One time I tried to build a car out of four turtles and a whip.
I ran into problems pretty fast. First, it turned out one of theturtles was an Italian species, but my axles weren't metric, so I hadto throw it out. I replaced it with an especially fat toad, which justled to all kinds of suspension problems. Once I got on the road, youknow what I discovered? Turtle shells don't really react to whipping.I went home for a sledgehammer to see if that would spur them on, butthe initial trial was less than encouraging.
Some designs aren't meant to work no matter how much tinkering you do.Halfway through the erotic thriller Chloe, I was reminded thisis true of stories, too — no matter how clever it may be, any turn ofevents that requires you to rehash the same scene three times in a rowis a big fat finger pointing at a story problem. In Chloe'scase, not only was that problem boring, but it also gives away the very twistit's trying to protect.
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When Liam Neeson misses his own birthday party, his wife JulianneMoore becomes suspicious he's cheating. She hires prostitute AmandaSeyfried to see if she can seduce him.
Soon, Seyfried is making regular reports of their budding affair. Mooreis devastated, but she's intrigued, too — perhaps as much by Seyfriedas by her husband's depravity.
Which might not sound like much plot, but who needs that when you'vegot Moore-on-Seyfried action. Sure, pretend like that wasn't the firstquestion on your mind. It's the first thing I'd ask and I don't evenparticularly care. Not after watching Seyfried in the tame-as-a-dead-retriever Dear John.
Chloe isn't any more exciting than that cinematic sleepingpill. The particulars of its plot requires almost all the action tohappen offscreen, then get summarized verbally. That could work if thescript were especially sharp or funny, but writer Erin CressidaWilson's dialogue is just decent. If they were talking about explodingrobots or some sort of society where bears keep human pets, that mightfly.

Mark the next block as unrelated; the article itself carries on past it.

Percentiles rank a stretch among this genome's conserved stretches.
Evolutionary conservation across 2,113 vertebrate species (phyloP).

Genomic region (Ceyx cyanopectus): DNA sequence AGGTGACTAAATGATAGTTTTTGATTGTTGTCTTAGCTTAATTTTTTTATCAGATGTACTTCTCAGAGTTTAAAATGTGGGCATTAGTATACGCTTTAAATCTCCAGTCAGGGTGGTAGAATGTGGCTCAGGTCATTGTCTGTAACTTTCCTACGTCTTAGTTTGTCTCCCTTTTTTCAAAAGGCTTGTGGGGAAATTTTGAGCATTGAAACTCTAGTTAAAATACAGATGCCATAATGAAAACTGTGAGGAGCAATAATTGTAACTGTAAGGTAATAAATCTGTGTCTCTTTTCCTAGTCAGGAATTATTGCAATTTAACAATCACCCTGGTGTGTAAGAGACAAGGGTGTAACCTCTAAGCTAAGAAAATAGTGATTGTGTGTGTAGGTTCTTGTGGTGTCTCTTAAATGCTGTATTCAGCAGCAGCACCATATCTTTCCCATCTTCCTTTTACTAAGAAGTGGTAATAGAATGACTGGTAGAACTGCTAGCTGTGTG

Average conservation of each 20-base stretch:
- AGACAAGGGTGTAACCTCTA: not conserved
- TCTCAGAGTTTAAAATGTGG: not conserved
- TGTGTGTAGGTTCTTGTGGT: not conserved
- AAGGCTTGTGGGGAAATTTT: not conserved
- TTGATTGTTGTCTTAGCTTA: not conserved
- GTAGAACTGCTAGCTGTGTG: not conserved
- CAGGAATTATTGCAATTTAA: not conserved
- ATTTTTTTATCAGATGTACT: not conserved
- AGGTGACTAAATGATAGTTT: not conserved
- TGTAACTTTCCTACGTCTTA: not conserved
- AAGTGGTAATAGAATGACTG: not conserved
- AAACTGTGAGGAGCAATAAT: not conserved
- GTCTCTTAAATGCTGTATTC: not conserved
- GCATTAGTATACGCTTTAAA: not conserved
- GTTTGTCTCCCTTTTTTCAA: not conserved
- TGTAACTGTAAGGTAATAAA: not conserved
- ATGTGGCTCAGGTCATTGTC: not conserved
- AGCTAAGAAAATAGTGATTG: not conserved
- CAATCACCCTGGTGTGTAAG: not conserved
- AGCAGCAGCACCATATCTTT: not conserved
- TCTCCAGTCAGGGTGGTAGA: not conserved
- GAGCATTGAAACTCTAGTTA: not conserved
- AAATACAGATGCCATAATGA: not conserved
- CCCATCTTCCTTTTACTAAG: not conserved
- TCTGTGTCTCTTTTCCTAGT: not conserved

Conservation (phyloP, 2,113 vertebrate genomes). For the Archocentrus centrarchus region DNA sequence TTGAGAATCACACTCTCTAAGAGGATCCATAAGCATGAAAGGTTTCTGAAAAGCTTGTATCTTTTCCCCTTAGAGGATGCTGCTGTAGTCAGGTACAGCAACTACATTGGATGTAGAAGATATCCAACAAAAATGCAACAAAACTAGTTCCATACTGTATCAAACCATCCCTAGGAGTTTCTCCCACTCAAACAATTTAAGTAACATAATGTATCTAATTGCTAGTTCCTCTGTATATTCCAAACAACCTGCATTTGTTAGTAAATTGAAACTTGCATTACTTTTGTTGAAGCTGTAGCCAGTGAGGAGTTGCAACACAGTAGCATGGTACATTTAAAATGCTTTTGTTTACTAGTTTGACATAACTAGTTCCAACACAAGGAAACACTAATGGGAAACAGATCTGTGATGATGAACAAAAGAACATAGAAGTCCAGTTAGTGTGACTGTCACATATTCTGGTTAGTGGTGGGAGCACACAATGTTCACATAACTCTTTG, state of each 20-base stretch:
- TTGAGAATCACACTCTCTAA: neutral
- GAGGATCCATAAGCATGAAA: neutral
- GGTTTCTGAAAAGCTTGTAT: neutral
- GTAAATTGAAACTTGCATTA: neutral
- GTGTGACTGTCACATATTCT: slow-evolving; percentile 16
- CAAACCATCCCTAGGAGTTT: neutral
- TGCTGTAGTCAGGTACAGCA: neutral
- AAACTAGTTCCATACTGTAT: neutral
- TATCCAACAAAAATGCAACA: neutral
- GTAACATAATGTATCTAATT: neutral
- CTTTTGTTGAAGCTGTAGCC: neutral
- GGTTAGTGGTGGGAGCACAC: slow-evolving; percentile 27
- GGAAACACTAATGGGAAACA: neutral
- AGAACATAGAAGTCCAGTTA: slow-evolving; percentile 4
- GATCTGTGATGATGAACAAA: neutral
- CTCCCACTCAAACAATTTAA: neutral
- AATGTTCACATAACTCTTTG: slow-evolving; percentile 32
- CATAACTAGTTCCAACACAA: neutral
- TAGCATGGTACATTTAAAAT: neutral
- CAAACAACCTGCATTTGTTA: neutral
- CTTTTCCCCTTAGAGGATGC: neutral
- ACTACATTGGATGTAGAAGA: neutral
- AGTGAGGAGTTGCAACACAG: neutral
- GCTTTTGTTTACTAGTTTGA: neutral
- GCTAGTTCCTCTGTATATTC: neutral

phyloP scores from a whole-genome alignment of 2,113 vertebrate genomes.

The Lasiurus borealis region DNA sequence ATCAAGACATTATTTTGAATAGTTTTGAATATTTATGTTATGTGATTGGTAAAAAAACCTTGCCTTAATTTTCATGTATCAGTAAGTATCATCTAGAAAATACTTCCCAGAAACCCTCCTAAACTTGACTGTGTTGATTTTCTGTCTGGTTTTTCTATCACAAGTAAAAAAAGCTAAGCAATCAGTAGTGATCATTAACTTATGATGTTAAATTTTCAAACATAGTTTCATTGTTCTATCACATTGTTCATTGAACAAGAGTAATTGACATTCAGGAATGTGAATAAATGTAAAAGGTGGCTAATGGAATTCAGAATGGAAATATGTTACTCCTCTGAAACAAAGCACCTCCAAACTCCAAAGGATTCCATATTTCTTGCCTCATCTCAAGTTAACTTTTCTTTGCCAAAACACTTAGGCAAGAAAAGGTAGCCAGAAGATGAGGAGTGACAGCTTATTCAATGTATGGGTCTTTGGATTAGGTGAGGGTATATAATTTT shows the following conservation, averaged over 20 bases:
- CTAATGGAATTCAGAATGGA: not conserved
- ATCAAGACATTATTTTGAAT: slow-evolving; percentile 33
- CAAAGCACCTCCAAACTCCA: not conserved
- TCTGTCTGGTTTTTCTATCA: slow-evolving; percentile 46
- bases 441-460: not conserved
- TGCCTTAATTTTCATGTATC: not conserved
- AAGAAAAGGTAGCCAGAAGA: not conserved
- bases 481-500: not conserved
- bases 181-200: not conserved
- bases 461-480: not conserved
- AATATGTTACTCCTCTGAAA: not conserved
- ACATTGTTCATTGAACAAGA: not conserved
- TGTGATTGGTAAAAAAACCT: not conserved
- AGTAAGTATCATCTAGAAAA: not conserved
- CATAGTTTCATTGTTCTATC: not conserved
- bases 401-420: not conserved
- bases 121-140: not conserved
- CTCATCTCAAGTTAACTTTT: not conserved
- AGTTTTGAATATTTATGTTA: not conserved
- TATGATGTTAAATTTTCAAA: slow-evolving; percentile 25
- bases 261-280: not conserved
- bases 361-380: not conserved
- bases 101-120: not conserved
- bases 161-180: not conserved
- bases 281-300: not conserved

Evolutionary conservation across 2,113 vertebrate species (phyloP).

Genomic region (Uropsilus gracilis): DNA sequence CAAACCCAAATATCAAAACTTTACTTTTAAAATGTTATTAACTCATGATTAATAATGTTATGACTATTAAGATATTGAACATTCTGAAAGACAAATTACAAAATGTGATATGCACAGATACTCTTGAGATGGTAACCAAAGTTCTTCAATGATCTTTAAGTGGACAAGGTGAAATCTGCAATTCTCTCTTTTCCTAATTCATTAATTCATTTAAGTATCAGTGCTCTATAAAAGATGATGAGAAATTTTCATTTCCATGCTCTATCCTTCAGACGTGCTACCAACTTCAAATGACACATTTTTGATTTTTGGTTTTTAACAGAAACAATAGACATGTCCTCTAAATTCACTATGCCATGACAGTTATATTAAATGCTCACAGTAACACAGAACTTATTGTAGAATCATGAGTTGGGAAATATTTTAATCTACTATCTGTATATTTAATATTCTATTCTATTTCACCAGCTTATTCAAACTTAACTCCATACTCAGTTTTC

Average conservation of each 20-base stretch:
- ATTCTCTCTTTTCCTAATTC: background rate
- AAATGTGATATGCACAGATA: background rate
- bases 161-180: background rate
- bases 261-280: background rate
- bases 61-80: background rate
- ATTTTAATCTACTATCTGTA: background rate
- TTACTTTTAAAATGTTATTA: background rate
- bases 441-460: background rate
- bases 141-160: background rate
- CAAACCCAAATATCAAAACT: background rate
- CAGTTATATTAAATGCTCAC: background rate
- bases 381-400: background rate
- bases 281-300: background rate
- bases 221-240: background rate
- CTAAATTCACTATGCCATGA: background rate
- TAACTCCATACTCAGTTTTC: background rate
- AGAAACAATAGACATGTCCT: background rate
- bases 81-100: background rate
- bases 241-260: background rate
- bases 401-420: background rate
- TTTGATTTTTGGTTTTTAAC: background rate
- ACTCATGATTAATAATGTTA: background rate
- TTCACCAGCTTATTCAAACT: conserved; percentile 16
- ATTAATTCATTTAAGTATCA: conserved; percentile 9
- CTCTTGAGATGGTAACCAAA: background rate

Instead, we get tepid descriptions of coffee shop meet-ups andgreenhouse handjobs. Several years later (real years — coveringmovie-years with Chloe's pacing would take so long you'd walkout of the theater into Planet of the Bears), stuff finallyhappens.
And it turns out to be as predictable as the time you arrive homeevery night. (I mean, that's some other guy crouched in your bushes.Unless you think he's cute.) That's when it becomes an arthouse reduxof Obsessed, which not by coincidence also sucked.
It's saved, to a degree, by Moore, whose confused curiosity isbelievable despite being writ so large across her face you can see itwith your eyes closed. That appears to be director Atom Egoyan's stylehere, though, as Seyfried does the same overemoting to lesser results.Not that she has much to work with. Typical of erotic obsessionstories, the weirdo's character is as thin as your drapes.
It's not a total disaster — there's Moore and that decent writing, andnotwithstanding the large performances he goes after, Egoyan'srestrained direction keeps it from becoming a hysterical mess likemost of its subgenre buddies. But "undisastrous" is not my definitionof art or entertainment.